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If James Cameron can lead a $237 million budget for Avatar and still face lawsuit after lawsuit claiming copyright violation, it’s safe to say no one is immune.

Fortunately, while getting out of trouble can get expensive, staying out of it is often free—as long as you understand a few basic principles to avoid confrontations both in court and on location.

1. The Expectation of Privacy

As a general rule, public places have a green light as filming locations; what you see is what you can film. Likewise, filming people in public is usually green-lit as long as you capture them incidentally—meaning they become part of your background, not your subject. But be careful, there is an expectation of privacy.

2. High-Profile Exclusions

Even if you’re filming them from public property across the street, certain subjects are off-limits for security reasons. This includes military installations, government buildings, and some assets of mass transportation (e.g., airports, tunnels, and train stations). Celebrities and politicians, meanwhile, are excluded in certain ways.

3. The Concept of Copyright

Simply put, a copyright is a protective right a creator holds over the work they produce. If someone wants to use someone else’s work—such as an audio track, video clip, or specific plot element—they must first obtain permission or be liable for damages. Copyright can also extend to how someone’s image is used.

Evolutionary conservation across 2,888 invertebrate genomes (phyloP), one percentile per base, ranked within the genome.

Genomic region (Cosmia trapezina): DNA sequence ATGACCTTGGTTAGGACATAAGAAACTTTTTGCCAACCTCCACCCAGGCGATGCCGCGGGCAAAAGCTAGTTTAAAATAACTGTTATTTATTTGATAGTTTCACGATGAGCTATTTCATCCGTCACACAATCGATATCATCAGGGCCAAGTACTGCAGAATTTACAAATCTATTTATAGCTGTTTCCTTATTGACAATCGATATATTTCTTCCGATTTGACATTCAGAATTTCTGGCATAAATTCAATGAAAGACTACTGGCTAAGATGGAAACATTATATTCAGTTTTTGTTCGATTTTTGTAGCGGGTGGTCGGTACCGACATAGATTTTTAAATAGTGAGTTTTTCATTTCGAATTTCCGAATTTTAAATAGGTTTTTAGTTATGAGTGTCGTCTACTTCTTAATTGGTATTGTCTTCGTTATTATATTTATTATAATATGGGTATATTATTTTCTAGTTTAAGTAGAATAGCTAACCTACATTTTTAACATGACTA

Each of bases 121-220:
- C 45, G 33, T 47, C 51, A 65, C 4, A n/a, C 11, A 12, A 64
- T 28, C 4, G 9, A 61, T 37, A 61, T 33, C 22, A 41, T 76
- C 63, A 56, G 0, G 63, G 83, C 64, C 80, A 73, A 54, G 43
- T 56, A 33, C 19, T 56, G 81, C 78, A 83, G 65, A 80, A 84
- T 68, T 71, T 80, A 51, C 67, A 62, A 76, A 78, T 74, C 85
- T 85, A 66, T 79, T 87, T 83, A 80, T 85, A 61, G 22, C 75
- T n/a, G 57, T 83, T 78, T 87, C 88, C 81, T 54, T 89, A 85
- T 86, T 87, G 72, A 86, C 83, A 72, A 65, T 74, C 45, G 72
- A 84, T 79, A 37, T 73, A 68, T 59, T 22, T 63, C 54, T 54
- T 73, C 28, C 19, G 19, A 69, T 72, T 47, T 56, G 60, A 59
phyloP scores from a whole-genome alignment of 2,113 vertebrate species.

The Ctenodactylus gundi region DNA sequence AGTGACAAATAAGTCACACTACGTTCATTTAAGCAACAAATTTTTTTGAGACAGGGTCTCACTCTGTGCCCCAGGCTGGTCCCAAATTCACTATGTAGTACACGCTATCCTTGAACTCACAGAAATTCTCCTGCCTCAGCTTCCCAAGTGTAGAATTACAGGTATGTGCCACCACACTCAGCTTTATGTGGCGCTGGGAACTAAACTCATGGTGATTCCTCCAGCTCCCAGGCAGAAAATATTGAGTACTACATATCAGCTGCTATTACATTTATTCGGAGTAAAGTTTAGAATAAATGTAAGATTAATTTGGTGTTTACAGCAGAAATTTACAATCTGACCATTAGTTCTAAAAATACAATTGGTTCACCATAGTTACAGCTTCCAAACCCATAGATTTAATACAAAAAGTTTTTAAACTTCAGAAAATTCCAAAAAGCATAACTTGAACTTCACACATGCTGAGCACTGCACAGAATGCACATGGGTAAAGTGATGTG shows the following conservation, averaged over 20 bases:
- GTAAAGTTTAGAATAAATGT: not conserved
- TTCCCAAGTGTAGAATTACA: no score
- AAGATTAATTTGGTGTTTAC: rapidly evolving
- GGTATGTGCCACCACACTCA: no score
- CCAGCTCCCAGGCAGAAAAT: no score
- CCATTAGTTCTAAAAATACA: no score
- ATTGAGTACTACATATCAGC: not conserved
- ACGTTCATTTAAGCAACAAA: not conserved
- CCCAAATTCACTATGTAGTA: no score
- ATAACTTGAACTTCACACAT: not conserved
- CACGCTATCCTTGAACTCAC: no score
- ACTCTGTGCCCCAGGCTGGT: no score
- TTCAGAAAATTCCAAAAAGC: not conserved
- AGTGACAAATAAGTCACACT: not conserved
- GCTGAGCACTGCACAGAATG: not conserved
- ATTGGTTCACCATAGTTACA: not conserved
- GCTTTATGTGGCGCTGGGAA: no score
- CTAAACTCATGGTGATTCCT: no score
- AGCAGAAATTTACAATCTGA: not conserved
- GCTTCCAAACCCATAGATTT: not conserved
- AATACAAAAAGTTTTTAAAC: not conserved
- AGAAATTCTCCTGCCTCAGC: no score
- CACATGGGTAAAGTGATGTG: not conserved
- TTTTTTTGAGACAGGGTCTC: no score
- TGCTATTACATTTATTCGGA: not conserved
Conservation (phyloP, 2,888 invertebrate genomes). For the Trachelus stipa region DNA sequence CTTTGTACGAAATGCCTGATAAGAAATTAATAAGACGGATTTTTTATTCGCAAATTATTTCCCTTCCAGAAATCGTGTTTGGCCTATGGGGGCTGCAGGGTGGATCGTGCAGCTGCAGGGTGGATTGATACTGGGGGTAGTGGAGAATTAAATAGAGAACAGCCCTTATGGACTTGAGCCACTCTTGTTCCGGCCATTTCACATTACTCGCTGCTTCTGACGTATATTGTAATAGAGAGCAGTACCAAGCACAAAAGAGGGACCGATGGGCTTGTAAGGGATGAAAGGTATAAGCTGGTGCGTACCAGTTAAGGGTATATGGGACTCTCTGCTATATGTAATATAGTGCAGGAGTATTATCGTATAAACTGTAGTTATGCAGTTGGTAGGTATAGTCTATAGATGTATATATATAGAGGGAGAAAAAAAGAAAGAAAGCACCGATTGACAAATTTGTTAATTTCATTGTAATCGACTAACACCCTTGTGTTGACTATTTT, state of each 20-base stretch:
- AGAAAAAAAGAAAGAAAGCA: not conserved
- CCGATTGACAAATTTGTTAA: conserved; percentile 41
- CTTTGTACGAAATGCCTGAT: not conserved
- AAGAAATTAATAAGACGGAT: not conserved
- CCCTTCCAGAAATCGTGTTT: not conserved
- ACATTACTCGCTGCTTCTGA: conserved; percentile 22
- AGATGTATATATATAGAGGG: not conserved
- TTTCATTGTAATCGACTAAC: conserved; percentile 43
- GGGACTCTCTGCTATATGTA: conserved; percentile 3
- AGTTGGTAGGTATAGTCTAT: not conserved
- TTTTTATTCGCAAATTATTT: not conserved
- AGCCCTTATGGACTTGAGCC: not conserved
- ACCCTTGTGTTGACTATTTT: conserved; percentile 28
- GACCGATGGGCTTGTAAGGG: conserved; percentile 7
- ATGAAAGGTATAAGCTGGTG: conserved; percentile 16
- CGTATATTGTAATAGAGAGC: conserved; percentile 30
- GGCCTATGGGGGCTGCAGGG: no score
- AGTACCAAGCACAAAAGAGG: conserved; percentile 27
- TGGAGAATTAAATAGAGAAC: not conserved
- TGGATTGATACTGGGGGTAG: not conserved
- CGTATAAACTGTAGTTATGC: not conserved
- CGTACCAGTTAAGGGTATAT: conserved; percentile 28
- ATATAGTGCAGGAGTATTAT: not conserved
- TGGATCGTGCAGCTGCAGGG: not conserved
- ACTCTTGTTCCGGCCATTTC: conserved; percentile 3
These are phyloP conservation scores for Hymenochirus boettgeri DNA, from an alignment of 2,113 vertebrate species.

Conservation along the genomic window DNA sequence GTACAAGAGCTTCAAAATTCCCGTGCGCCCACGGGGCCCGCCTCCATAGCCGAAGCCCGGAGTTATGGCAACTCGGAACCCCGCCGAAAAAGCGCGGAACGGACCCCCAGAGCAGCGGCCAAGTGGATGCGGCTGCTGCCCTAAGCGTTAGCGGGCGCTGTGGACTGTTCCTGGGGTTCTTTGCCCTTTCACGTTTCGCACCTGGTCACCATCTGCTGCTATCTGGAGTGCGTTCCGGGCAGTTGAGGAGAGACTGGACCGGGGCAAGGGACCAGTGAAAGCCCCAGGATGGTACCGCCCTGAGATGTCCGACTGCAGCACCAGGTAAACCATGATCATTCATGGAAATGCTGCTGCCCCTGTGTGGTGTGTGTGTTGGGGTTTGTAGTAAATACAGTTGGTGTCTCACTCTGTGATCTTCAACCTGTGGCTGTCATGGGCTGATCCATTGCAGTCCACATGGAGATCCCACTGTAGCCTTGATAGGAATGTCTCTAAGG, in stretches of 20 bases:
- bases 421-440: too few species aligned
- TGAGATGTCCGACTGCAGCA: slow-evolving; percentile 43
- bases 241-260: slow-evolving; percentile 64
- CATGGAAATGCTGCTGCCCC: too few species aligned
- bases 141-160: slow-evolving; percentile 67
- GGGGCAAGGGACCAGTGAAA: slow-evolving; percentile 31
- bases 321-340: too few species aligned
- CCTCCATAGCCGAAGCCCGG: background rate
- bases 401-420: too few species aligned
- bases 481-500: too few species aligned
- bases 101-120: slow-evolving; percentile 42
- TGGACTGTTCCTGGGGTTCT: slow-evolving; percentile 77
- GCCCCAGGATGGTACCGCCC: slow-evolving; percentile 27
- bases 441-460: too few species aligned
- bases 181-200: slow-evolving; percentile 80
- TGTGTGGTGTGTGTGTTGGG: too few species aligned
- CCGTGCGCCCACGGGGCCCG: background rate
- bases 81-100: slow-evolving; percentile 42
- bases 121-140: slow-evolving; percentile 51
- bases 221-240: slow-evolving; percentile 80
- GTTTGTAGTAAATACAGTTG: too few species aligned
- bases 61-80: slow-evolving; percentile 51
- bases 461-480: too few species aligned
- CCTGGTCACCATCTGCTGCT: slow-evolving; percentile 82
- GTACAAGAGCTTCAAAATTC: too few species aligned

4. The Importance of Permits

When filming commercially, additional restrictions can vary by locality—so always check with your local film office before filming to inquire about the need for permits and insurance.

5. Following Proper Channels

Finally, it’s important to remember that while media activism has its place, that place is rarely the film set. If you’re passionate that the First Amendment allows for filming on train tracks, take your stance through the proper channels.

Want to read more?


Our free eBook contains all of these sections with much more detail and many more examples. If you are just a casual user, then this summary will be enough – but if you want to get serious about film rights, we’d suggest downloading and reading the entire eBook.

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